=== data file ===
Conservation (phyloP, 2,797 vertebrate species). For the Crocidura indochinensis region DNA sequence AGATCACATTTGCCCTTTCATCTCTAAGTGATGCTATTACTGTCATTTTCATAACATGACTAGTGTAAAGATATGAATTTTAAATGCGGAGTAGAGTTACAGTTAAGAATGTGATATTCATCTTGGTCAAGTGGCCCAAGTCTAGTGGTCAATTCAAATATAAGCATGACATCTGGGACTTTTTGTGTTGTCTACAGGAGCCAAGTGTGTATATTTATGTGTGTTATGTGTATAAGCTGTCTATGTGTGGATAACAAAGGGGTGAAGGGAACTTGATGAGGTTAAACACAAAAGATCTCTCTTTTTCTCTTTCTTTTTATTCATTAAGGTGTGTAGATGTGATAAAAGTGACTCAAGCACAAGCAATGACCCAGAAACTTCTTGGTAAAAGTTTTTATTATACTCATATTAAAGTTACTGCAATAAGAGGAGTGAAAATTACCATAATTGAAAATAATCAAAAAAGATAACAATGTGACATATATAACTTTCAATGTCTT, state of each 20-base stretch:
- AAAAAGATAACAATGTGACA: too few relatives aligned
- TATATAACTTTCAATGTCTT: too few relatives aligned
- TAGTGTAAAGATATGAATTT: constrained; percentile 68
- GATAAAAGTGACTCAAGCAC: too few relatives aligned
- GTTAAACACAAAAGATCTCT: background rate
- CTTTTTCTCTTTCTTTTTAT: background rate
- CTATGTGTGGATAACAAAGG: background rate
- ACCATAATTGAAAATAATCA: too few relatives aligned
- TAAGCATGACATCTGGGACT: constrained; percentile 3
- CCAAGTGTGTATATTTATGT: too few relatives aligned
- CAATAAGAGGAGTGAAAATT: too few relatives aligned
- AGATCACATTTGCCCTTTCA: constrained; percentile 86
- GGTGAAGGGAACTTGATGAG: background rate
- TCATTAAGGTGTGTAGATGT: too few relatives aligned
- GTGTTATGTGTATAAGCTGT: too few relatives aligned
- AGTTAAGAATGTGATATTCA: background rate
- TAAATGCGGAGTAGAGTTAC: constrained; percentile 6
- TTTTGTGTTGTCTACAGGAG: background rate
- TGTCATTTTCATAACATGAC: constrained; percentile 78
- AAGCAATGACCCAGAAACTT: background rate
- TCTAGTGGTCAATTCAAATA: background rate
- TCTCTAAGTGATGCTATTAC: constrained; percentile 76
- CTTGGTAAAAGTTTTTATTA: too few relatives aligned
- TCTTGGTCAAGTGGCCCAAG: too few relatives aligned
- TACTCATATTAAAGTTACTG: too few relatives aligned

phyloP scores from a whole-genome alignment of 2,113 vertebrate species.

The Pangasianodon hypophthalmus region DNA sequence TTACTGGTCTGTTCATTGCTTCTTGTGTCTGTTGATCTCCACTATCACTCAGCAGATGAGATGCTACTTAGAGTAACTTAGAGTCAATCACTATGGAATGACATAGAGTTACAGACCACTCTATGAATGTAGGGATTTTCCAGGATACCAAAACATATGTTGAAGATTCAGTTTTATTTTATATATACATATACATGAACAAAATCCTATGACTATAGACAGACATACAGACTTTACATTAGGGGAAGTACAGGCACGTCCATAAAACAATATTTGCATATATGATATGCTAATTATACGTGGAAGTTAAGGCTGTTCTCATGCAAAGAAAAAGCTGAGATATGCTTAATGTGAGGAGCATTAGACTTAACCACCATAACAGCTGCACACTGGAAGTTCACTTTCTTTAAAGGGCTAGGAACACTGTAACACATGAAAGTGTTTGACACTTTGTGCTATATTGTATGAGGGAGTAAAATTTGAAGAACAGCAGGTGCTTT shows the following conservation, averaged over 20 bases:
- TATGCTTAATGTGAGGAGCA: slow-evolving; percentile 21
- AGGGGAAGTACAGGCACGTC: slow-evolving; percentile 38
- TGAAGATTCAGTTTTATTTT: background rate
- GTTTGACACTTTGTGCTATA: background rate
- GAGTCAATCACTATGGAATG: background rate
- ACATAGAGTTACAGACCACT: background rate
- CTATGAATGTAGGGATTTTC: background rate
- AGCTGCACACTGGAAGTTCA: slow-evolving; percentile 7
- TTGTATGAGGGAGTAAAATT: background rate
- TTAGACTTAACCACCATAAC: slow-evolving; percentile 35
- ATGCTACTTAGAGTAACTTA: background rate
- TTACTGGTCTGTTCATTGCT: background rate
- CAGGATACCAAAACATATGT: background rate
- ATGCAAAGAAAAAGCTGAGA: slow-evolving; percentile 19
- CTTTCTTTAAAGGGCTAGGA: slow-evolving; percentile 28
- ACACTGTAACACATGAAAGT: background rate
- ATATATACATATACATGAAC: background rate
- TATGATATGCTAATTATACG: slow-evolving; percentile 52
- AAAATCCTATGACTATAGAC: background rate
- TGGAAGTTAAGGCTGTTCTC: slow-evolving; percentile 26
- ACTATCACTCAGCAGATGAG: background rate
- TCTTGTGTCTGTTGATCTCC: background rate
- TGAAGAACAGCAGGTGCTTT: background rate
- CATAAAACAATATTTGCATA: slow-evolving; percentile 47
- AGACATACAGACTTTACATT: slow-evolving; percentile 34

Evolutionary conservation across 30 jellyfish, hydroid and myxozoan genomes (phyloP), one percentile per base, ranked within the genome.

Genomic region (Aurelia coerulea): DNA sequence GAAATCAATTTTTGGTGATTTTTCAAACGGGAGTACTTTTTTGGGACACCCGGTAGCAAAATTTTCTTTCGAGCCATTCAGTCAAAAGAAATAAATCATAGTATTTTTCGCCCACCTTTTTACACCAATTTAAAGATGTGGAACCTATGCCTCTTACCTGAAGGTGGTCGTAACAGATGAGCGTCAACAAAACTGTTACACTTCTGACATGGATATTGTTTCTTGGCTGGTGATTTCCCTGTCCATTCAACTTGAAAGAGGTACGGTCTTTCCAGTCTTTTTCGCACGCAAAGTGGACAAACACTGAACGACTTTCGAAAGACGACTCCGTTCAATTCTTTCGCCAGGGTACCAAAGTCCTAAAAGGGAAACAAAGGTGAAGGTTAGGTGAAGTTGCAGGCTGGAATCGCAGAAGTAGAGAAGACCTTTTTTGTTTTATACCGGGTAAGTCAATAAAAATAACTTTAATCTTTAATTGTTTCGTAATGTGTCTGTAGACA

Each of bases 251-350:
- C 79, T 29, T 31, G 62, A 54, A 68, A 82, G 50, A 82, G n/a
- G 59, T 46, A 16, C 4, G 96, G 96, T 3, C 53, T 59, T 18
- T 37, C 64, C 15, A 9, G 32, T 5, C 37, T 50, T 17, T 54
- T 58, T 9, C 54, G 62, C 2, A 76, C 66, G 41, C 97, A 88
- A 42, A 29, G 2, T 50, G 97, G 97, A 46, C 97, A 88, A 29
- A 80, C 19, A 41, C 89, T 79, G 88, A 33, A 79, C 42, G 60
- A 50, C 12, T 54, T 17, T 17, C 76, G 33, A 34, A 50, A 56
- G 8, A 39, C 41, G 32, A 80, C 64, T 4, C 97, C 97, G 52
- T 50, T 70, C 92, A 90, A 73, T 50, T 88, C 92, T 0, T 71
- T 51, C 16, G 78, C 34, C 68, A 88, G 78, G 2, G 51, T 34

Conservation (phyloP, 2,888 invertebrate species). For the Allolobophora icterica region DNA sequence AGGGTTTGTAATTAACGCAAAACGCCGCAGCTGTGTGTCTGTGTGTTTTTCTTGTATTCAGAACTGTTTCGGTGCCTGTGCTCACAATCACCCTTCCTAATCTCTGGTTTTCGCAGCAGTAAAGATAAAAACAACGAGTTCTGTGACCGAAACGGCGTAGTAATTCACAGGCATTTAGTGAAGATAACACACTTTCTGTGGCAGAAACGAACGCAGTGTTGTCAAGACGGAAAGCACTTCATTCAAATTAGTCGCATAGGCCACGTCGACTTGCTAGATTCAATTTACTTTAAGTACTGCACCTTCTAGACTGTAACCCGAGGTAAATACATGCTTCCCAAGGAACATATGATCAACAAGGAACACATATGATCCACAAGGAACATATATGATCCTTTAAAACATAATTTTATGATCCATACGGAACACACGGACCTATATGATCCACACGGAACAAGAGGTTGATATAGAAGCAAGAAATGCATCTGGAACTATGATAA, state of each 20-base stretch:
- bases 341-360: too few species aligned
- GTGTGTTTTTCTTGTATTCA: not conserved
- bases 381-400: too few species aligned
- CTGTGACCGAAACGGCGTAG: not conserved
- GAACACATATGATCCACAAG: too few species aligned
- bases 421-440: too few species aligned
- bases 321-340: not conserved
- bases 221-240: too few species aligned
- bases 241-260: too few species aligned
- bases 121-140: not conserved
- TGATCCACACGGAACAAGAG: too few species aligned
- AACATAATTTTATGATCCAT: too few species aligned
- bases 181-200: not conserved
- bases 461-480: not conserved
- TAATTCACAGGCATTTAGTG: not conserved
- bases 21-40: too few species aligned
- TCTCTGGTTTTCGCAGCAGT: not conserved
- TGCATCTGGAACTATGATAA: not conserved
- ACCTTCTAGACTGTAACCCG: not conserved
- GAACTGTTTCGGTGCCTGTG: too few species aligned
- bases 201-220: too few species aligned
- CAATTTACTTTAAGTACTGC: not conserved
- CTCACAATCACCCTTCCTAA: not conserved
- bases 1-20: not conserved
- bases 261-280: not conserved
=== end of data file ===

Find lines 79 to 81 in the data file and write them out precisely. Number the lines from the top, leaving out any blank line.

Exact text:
- AACATAATTTTATGATCCAT: too few species aligned
- bases 181-200: not conserved
- bases 461-480: not conserved